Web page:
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Economy sinks before rebound

Central Bank of Lesotho governor Dr Retšelisitsoe Matlanyane


Nov. 26, 2020 3 min read

3 min read


MASERU - The textile and mining industries - the two pillars of the domestic economy, are the main reasons behind the 6.0 per cent economic slump as projected by the Central Bank of Lesotho (CBL) for the 2020 fiscal year.

• Textile, mining sink economy

• Lesotho’s economy sink by 6 per cent before it is expected to rebound in 2021-2022 by just 4.33 per cent


The two industries are among some of the primary contributors to the country’s economy with mining, which is dominated by diamonds, accounting for 5.7 per cent of GDP in 2019.

The textile and clothing industry on the other hand is the largest private-sector employer, with more than 40 000 people employed in the industry as of the first quarter of 2019.

Both industries have been hard hit by the COVID-19 pandemic, which led to a significant drop in production. Dreams were shattered and poverty rose to new standards as thousands of people lost jobs in the textile and mining industries.

On November 24, the CBL Monetary Policy Committee (MPC) warned that domestic economy is projected to contract by a revised 6.0 per cent in the last part 2020, due to the economic fallout of the COVID-19 pandemic.

“The output contraction is expected to be led by a decline in economic activity in the textile and clothing industry, construction, as well as the mining industry,” CBL governor Dr Retšelisitsoe Matlanyane, said when announcing the MPC statement.

In the medium term, the CBL governor allayed fears, revealing that the economy is projected to recover gradually and grow at an average rate of 4.33 per cent over the period 2021-2022.

While the recovery is conditional on developments related to the COVID-19 containment, Dr Matlanyane said it was likely to come largely at the back of a strong rebound in the mining and construction industries.

The rate of inflation, measured by year on the year percentage change in consumer price index (CPI), registered 5.6 per cent in October 2020, relative to 5.9 per cent in September, the same period.

“This was mainly due to an increase in food and non-alcoholic beverages as well as clothing and footwear,” Dr Matlanyane added. In terms of the outlook, the revised annual inflation rate is projected to register a revised 5.0 per cent this year before increasing to 5.2 per cent and 5.3 per cent in 2021 and 2022 respectively.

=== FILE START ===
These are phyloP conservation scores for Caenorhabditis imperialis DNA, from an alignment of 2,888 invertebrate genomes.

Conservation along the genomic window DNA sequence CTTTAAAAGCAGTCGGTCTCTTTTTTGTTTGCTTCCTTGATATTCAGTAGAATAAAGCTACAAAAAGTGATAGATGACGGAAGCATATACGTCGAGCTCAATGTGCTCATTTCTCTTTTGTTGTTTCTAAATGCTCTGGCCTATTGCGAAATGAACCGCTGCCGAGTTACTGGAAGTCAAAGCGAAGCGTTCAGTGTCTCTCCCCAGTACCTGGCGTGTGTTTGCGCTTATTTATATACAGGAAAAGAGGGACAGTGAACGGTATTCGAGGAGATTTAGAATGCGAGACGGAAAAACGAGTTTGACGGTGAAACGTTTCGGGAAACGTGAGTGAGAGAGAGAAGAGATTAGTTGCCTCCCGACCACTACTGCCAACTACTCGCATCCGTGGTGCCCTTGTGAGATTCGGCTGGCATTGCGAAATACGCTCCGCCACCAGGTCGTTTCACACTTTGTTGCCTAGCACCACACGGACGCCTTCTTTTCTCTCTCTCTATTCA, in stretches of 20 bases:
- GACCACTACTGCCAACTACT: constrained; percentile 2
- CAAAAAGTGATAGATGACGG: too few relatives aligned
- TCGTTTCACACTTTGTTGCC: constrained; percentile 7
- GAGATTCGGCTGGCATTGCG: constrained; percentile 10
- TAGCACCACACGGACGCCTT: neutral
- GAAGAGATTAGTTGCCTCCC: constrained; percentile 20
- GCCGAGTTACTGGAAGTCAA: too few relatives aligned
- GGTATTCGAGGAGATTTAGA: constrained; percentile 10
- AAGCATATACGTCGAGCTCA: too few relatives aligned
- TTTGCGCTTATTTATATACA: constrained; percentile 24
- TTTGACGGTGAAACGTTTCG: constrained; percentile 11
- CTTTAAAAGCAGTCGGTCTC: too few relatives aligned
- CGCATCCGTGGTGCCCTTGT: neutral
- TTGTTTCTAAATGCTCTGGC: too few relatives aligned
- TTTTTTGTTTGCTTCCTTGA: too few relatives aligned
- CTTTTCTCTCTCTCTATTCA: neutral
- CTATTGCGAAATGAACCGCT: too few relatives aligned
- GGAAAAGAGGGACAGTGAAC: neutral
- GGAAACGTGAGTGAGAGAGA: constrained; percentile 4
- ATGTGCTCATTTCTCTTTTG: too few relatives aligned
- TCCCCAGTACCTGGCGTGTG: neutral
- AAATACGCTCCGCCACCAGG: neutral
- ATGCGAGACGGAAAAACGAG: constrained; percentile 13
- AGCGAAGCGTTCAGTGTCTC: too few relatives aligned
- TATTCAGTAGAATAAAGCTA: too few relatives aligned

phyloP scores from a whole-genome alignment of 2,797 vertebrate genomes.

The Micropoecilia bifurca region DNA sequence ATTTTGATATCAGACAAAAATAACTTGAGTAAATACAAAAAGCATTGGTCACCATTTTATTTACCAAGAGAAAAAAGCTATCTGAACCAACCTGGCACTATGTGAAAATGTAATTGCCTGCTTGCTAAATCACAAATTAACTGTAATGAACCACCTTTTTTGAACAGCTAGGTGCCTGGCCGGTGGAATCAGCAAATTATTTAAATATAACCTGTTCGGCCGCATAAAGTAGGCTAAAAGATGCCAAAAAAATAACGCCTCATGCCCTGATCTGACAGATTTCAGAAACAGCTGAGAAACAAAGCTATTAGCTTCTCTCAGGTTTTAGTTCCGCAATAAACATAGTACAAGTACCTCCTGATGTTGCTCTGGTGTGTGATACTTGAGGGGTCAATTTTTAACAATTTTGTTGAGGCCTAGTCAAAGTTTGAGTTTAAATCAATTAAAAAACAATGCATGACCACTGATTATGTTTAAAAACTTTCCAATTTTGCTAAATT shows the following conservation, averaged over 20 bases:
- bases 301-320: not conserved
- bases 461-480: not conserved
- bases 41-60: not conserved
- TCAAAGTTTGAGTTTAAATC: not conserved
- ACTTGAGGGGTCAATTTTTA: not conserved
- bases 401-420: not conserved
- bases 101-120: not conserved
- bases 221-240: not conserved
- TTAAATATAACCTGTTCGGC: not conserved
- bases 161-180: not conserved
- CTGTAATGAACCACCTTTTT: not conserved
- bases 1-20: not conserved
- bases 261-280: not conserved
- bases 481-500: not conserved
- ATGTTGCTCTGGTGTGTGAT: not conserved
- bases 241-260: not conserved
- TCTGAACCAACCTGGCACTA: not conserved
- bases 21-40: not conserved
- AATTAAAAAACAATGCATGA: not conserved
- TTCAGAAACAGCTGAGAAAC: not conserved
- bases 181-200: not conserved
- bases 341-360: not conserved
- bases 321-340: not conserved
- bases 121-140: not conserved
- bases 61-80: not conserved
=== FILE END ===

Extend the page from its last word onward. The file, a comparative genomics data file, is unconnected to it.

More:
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Money supply, as measured by M2, increased by 4.3 per cent in the third quarter, following a decline of 0.7 per cent in the second quarter. The increase, according to the CBL, was due to a rise in net foreign assets and net domestic assets.

Private sector credit improved by 2.1 per cent in the quarter ending September 2020, compared to a decrease of 6.1 per cent in the quarter ending June 2020.

Moreover, the current account balance worsened in the third quarter, with government budgetary operations also registering a fiscal deficit of 4.3 per cent of GDP during the second fiscal quarter ending September 2020. This is relative to a revised surplus of 13.8 per cent in the first quarter of the fiscal year ending June 2020.

“The current account balance worsened on account of an increased deficit on the goods account as imports rose faster than exports. Consequently, the gross international reserves as measured in months of import cover declined to 4.1 months from a revised 5.9 months in the previous quarter despite a moderate increase in official reserves,” the governor further showed.

Having considered the Net International Reserve (NIR) developments and outlook, regional inflation and interest rate outlook, domestic economic conditions and the global economic outlook, the MPC decided to increase the NIR target floor from US$540 million to US$ 635 million.

The NIR target remains consistent with the maintenance of the exchange rate peg between the loti and the South African rand. The committee further decided to maintain the CBL rate at a rate of 3.50 per cent per annum. The rate, set at this level, will ensure that the domestic cost of funds remains aligned with the rest of the region.

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